Manning's teammates say he's a competitor who will play if he's able. Carr wants to be out there just as much, and his chances of playing this weekend seemingly improved Thursday when Manning missed his second consecutive practice with an injured right heel.
After practice, Giants coach Tom Coughlin declined to predict whether Manning would be able to start his 83rd consecutive game, saying only that the inflammation in the quarterback's heel was feeling better.
A decision on whether Manning will play might not be made until Sunday.
The No. 1 overall draft pick by the Houston Texans in 2002, Carr isn't worried. He told himself that he would be the Giants' starter after Manning was hurt last Sunday during a victory over the Kansas City Chiefs and the worst that can happen is he doesn't.
"You have to prepare yourself one way or you are going to be riding a roller-coaster all week," said Carr, who last started an NFL game in 2007 for the Carolina Panthers. He was 10 of 22 for 95 yards with two interceptions in a loss to the New Orleans Saints.
Carr came to the Giants as Manning's backup last season and mostly has been an understudy. He appeared in just three games last season and two this year, all off the bench.
"I am sure he wants to play really bad, probably as bad as I want to play," Carr said of Manning. "It's the same for every competitor, every guy who wants to be on the field. Everybody gets hurt. We're down a lot of guys now, and I think everyone on the side wants to be out there to help the team."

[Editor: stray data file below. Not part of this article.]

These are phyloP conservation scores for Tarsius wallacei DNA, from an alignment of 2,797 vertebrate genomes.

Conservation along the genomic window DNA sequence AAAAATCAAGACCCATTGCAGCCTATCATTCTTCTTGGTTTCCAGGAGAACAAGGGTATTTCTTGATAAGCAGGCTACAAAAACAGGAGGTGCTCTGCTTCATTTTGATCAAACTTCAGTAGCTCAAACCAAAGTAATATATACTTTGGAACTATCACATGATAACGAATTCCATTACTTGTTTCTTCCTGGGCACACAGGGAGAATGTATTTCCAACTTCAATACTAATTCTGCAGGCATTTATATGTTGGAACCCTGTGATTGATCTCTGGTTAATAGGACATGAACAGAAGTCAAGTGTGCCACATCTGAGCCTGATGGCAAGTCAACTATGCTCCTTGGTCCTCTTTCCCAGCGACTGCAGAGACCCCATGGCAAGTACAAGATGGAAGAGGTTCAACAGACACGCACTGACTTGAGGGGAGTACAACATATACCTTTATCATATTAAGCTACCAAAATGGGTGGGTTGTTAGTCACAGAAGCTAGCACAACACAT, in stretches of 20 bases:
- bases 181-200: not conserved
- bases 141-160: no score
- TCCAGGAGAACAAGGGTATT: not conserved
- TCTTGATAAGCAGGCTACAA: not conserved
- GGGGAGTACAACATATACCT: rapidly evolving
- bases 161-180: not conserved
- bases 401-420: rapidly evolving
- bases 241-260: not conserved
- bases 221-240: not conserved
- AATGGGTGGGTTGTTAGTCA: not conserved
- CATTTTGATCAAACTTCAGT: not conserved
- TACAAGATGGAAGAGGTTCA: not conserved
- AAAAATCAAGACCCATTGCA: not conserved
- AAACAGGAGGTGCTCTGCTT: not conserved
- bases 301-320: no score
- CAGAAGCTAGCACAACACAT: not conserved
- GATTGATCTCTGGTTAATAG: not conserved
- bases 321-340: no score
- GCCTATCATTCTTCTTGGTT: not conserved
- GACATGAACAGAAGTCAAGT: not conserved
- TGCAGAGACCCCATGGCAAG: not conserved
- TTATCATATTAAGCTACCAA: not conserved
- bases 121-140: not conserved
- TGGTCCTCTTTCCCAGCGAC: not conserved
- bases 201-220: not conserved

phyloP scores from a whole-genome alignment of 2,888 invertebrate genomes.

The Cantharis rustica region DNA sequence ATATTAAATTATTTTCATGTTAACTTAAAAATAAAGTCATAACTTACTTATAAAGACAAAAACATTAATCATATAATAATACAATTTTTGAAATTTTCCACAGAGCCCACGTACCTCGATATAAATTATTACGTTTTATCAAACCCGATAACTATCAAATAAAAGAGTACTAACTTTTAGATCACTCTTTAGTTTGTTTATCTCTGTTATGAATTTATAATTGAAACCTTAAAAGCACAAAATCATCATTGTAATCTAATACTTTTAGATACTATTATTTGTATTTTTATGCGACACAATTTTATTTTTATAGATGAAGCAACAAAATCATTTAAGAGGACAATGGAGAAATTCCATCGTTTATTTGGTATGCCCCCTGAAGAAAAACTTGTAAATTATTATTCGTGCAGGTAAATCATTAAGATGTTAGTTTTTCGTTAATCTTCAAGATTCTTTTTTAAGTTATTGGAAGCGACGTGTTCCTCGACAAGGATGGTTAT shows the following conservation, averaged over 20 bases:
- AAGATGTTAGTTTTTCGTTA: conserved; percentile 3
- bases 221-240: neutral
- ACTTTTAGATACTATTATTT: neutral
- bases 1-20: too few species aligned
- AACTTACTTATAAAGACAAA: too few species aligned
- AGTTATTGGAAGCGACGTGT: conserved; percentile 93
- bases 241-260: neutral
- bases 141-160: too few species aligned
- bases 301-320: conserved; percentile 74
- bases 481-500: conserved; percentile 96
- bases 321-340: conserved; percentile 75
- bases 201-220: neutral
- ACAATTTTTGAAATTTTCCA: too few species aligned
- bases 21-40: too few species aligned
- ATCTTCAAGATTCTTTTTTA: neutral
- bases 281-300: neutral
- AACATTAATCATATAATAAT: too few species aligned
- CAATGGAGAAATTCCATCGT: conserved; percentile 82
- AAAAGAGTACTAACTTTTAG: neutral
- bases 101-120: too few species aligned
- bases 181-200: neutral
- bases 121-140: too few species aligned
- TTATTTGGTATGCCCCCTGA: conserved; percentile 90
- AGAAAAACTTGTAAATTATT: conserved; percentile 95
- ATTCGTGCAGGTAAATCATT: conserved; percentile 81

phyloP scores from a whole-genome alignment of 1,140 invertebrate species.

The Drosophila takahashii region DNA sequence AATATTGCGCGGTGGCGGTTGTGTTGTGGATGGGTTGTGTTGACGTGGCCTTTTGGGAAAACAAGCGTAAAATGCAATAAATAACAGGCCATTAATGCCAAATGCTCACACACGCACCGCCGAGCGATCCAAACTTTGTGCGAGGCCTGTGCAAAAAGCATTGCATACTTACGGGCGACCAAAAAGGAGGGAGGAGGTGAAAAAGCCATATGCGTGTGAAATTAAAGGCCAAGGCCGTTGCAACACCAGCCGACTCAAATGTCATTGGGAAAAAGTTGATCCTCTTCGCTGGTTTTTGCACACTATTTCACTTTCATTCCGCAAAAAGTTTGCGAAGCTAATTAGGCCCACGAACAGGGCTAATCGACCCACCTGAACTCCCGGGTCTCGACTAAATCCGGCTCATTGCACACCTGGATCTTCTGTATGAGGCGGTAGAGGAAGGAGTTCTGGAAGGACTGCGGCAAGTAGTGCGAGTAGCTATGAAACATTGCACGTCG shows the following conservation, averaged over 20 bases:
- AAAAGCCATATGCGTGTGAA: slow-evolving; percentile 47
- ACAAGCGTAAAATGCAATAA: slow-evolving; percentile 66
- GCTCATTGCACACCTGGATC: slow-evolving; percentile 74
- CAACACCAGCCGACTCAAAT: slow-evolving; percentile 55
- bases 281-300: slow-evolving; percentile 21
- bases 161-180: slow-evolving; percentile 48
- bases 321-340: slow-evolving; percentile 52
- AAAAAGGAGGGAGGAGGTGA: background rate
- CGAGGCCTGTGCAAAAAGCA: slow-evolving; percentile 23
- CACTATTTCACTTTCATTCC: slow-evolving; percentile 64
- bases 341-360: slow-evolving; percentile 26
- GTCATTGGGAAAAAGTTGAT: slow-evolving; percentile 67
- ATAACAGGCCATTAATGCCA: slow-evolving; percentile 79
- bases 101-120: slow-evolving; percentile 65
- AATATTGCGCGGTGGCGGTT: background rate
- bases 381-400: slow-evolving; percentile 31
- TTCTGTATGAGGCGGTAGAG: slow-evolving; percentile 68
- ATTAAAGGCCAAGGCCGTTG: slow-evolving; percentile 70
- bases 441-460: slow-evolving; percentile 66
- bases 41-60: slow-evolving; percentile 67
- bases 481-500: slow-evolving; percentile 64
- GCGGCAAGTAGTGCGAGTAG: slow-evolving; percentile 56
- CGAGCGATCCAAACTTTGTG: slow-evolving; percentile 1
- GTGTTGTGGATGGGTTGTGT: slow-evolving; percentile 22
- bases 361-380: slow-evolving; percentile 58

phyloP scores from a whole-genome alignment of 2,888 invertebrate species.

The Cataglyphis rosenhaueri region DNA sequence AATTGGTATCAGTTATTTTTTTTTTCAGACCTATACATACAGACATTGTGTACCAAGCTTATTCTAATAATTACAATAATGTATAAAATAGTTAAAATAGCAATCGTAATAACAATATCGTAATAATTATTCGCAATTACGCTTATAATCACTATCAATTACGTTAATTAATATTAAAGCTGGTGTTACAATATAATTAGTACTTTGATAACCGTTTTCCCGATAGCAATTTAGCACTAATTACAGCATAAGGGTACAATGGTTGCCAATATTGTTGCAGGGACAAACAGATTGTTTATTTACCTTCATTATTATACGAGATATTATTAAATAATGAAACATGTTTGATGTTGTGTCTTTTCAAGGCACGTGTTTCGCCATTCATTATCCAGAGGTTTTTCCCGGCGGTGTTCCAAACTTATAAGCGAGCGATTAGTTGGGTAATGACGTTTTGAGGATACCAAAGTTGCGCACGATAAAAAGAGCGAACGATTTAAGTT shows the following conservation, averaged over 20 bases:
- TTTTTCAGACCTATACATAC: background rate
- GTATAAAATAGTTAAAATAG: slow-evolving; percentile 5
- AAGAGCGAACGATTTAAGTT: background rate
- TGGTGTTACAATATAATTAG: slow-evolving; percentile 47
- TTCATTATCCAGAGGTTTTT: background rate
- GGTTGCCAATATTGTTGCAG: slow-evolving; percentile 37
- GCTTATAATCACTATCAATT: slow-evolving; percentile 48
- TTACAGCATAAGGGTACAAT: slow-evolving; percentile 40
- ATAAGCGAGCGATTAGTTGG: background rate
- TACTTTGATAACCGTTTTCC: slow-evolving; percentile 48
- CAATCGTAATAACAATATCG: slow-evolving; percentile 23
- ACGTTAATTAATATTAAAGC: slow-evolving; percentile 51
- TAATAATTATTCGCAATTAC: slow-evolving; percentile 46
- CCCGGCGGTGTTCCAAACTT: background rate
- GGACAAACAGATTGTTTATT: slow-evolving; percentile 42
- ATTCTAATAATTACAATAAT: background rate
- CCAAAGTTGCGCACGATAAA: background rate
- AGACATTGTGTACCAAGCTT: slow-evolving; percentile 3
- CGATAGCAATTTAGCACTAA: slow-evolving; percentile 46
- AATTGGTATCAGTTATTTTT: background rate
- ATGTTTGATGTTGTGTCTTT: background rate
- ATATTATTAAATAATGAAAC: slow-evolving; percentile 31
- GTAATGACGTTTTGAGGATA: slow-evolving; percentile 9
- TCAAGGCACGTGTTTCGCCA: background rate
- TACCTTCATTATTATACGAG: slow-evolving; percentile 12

Giants offensive coordinator Kevin Gilbride has no doubts about Carr. He said the eight-year veteran knows the offense, but he might not be as familiar with some of its subtleties as Manning, who has been the Giants' starting quarterback since midway through the 2004 season.
"I expect him to do well," Gilbride said of Carr. "I would be disappointed if he doesn't play well."
Gilbride said the biggest difference is that he and Manning are on the same page after working together the past six years. Gilbride said he can look at Manning and the quarterback can almost immediately sense what is wrong and go back on the field and act like a coach in the huddle, conveying the coordinator's concerns to the offense.
"It's got to be frustrating for a guy that started to just be on the sidelines, and now he has a chance," Gilbride said. "So I think if I was him, and what I have observed looking at him, he seems genuinely excited about this opportunity."
For the first two days of practice, Carr has received the chance to throw to Steve Smith and Mario Manningham, hand off to Brandon Jacobs and play behind a first-team offensive line that has started 36 consecutive games.
"It's nice to play with the toys," Carr said. "Sometimes you feel like the brother who doesn't get to play with all he cool stuff."
Carr admits he has come a long way since his rookie season with the Texans, when he was sacked an NFL-record 76 times.
"It's not even close for me mentally," Carr said. "I feel like a totally different quarterback as far as what to expect, my preparations, how I go about the game is a whole lot different than then. I guess it's what you learn going through the things I have gone through, except I'm a better player."
Carr also has a solid offensive line, so there is no need to duck and cover after every pass.
"If my number is called, I will go out there and have lot of fun," Carr said. "We have a lot of great players on this team. We are on a win streak. Guys are feeling good, and I want to be a part of it. It was good to get out there and throw some ball with those guys and sweat. It kind of felt like the old days."
Copyright 2009 by The Associated Press